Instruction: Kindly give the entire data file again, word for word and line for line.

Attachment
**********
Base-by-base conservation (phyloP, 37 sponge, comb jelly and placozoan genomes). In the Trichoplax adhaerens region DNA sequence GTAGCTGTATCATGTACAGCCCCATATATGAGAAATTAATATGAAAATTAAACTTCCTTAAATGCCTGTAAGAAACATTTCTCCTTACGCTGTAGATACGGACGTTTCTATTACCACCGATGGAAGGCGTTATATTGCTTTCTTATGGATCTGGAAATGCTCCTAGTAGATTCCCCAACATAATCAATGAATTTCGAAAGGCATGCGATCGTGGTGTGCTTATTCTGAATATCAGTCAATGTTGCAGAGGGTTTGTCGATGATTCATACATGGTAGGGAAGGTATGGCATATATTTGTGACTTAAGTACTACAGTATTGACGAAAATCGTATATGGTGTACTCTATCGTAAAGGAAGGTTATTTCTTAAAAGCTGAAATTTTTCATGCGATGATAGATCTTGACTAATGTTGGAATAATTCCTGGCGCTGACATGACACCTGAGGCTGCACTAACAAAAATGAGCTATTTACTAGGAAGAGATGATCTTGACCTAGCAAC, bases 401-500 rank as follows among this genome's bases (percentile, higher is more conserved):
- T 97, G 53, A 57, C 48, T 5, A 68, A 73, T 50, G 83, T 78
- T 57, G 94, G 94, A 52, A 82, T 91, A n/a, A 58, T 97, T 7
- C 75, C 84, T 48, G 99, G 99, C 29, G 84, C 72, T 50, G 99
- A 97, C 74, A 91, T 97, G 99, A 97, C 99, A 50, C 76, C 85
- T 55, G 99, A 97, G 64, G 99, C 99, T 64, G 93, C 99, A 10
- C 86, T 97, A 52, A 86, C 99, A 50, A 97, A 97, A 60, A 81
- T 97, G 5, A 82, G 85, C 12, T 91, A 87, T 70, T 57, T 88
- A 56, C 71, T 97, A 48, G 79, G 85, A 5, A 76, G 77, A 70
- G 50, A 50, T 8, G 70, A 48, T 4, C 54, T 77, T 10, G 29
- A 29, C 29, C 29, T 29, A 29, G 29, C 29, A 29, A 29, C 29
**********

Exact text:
Base-by-base conservation (phyloP, 37 sponge, comb jelly and placozoan genomes). In the Trichoplax adhaerens region DNA sequence GTAGCTGTATCATGTACAGCCCCATATATGAGAAATTAATATGAAAATTAAACTTCCTTAAATGCCTGTAAGAAACATTTCTCCTTACGCTGTAGATACGGACGTTTCTATTACCACCGATGGAAGGCGTTATATTGCTTTCTTATGGATCTGGAAATGCTCCTAGTAGATTCCCCAACATAATCAATGAATTTCGAAAGGCATGCGATCGTGGTGTGCTTATTCTGAATATCAGTCAATGTTGCAGAGGGTTTGTCGATGATTCATACATGGTAGGGAAGGTATGGCATATATTTGTGACTTAAGTACTACAGTATTGACGAAAATCGTATATGGTGTACTCTATCGTAAAGGAAGGTTATTTCTTAAAAGCTGAAATTTTTCATGCGATGATAGATCTTGACTAATGTTGGAATAATTCCTGGCGCTGACATGACACCTGAGGCTGCACTAACAAAAATGAGCTATTTACTAGGAAGAGATGATCTTGACCTAGCAAC, bases 401-500 rank as follows among this genome's bases (percentile, higher is more conserved):
- T 97, G 53, A 57, C 48, T 5, A 68, A 73, T 50, G 83, T 78
- T 57, G 94, G 94, A 52, A 82, T 91, A n/a, A 58, T 97, T 7
- C 75, C 84, T 48, G 99, G 99, C 29, G 84, C 72, T 50, G 99
- A 97, C 74, A 91, T 97, G 99, A 97, C 99, A 50, C 76, C 85
- T 55, G 99, A 97, G 64, G 99, C 99, T 64, G 93, C 99, A 10
- C 86, T 97, A 52, A 86, C 99, A 50, A 97, A 97, A 60, A 81
- T 97, G 5, A 82, G 85, C 12, T 91, A 87, T 70, T 57, T 88
- A 56, C 71, T 97, A 48, G 79, G 85, A 5, A 76, G 77, A 70
- G 50, A 50, T 8, G 70, A 48, T 4, C 54, T 77, T 10, G 29
- A 29, C 29, C 29, T 29, A 29, G 29, C 29, A 29, A 29, C 29